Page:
The scoring does something more, something to the point of her work, something that makes the point of her art. The scored lines direct the reflection of light off the surface of the work. They manipulate the angle of the light- in essence, they choreograph the sheen of the paintings. Thus, the imagery is created as a function of pure white light and arises from a ground that seems to possess the richness and soft density of black satin, a mysterious space of velvet texture. The image literally glows, it exists as a shimmer hung in the air, suspended between the viewer and the work, in the sense that the material that composes the image does not lie on the surface of the painting. The image is formulated in the vacancy of space. In a significant sense, Gunderson has managed to combine abstraction and representation. She has broken down the elements of vision, the process of sight, and has turned the corner to reassemble the component parts into effective visuality.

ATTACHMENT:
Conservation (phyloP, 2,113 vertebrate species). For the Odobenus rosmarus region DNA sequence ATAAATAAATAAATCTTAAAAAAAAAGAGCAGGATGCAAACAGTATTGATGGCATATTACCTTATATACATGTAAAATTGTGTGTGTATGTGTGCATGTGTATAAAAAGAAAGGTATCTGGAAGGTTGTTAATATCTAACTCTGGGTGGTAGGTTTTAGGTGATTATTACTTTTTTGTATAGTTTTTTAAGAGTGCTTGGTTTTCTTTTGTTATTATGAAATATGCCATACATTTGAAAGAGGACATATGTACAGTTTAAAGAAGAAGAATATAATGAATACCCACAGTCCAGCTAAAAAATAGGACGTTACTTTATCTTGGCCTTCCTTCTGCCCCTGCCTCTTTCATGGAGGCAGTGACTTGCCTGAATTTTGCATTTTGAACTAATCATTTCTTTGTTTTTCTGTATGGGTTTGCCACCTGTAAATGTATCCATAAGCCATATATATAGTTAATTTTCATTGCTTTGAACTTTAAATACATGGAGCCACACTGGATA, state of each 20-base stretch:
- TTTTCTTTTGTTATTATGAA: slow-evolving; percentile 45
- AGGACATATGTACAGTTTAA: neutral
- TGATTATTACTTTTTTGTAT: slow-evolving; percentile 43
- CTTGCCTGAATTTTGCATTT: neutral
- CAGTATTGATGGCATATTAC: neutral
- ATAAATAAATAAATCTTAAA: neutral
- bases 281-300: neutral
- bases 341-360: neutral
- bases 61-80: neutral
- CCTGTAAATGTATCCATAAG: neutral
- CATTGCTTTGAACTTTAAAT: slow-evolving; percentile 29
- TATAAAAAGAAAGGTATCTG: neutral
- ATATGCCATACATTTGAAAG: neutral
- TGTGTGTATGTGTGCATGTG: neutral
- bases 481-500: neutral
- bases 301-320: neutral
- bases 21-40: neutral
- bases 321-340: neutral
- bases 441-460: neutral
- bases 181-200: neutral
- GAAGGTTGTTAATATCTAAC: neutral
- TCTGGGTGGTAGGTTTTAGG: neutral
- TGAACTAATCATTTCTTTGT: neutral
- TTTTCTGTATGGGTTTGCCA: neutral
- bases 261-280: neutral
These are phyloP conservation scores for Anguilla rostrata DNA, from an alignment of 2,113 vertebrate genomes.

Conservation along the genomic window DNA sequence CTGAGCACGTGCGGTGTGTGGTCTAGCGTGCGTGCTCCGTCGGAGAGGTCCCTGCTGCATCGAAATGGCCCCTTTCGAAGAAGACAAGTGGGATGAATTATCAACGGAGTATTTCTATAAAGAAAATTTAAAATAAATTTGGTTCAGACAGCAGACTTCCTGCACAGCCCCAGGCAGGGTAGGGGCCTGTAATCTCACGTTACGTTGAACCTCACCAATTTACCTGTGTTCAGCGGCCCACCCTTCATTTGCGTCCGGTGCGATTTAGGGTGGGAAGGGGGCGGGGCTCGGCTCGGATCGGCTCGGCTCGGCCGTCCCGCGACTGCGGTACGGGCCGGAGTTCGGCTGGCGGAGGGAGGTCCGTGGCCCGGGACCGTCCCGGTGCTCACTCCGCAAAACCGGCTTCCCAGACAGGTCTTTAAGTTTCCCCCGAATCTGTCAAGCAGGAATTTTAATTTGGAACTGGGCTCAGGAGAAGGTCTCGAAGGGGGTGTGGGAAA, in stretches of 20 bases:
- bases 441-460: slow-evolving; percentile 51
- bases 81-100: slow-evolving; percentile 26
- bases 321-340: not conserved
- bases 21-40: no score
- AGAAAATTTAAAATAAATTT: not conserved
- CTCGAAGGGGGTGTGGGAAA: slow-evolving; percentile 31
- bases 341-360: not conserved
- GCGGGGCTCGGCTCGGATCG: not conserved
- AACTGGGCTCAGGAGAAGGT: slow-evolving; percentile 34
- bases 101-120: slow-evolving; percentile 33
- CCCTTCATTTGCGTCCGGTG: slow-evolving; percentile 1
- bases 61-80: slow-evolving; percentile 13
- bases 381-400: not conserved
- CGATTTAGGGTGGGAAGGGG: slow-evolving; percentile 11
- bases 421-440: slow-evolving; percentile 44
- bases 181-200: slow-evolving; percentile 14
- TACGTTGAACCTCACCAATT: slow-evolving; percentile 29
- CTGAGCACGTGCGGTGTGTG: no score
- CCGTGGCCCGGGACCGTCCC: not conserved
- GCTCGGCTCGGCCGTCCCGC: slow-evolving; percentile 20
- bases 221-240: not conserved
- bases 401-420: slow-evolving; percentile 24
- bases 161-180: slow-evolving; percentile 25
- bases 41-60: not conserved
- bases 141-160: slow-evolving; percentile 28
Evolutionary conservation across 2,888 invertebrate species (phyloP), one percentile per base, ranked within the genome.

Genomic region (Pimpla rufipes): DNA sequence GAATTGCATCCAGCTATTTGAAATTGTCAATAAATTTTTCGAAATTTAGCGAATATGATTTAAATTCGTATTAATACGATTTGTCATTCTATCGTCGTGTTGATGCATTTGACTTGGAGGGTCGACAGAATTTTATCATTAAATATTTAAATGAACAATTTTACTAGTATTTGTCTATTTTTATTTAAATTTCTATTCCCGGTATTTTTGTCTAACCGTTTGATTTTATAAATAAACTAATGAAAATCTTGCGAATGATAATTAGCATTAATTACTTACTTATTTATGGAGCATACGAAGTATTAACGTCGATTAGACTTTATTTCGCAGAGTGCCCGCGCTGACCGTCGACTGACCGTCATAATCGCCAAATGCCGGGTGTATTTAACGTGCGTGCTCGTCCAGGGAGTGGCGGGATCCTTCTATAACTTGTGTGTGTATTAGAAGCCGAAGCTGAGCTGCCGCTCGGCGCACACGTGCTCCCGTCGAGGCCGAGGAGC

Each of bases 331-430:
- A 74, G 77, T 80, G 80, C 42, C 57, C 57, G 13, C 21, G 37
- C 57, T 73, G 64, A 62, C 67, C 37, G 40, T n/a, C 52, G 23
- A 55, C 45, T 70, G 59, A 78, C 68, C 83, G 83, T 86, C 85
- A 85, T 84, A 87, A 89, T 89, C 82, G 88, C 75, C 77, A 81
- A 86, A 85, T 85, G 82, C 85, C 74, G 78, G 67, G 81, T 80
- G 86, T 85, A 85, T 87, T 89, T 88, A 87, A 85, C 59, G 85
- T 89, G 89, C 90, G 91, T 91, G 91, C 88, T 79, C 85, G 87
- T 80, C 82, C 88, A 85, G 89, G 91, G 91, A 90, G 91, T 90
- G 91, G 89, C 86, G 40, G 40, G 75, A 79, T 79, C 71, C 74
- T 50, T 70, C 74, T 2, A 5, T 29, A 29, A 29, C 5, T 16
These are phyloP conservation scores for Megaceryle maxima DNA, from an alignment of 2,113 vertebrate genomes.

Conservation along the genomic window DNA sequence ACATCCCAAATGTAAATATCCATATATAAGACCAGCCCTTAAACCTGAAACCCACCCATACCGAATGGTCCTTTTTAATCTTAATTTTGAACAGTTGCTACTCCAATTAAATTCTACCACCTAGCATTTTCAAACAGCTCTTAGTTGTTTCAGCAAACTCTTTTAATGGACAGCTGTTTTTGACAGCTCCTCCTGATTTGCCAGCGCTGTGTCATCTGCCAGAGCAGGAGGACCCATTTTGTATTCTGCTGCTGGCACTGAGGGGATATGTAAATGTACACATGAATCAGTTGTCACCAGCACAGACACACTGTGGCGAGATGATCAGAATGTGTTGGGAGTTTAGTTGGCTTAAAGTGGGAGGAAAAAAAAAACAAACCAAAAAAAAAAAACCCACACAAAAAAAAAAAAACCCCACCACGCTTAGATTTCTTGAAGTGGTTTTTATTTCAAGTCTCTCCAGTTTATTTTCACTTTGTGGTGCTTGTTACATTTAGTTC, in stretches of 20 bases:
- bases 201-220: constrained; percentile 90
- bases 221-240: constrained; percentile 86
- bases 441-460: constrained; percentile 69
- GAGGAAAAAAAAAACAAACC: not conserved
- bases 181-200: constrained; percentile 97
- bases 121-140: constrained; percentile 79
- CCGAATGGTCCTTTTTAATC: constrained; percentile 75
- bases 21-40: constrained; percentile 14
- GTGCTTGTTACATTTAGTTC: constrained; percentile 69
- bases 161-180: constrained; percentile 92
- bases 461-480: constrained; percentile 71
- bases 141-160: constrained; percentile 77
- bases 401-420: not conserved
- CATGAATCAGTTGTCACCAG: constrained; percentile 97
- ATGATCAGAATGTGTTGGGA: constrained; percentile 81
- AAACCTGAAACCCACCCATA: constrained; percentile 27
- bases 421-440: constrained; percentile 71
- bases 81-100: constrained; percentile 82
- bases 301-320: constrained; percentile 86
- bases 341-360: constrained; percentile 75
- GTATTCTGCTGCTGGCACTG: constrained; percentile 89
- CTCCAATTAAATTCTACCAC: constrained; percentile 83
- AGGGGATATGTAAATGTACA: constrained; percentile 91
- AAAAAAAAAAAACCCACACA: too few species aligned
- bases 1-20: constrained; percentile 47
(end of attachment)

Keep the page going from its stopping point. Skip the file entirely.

The technique, the style of execution, holds the implication—the cleanly incised presentation of the enigmatic depth. This is an Einsteinian vision, more precisely, form of vision, for it is the rendering of perception as a function of light—the objectification of the world as a product of interactions of light, existence as a network of intersecting light. It displays the toughness of the physical world as a constantly reinforced effect, a continuously rendered result of functionally instantaneous activity, of an unending and foundational dynamism. It evokes a world that is nothing other than that dynamic.
Thus, Gunderson’s work sees a world of pure Becoming, and specifically Nietzsche’s Becoming—the integrated contradiction of Being and Becoming—for it eludes the flaw in the very idea of choosing between Being and Becoming. There is a certain nonsensical quality to each term, in its normative use, taken in isolation. Becoming means nothing unless there is something that everything is becoming, change is undetectable unless there are recognizable and stable states that everything shifts between, states that serve as markers of change. And Being purified would permit not even a single tick of the clock, and so could not persist, and so could not be—if time did not change, Being wouldn’t be, and if it did, then there is Becoming. The world as we know it, as we interpret it, is no more a world of Being than it is of Becoming—it is a logical inevitability of both braced together.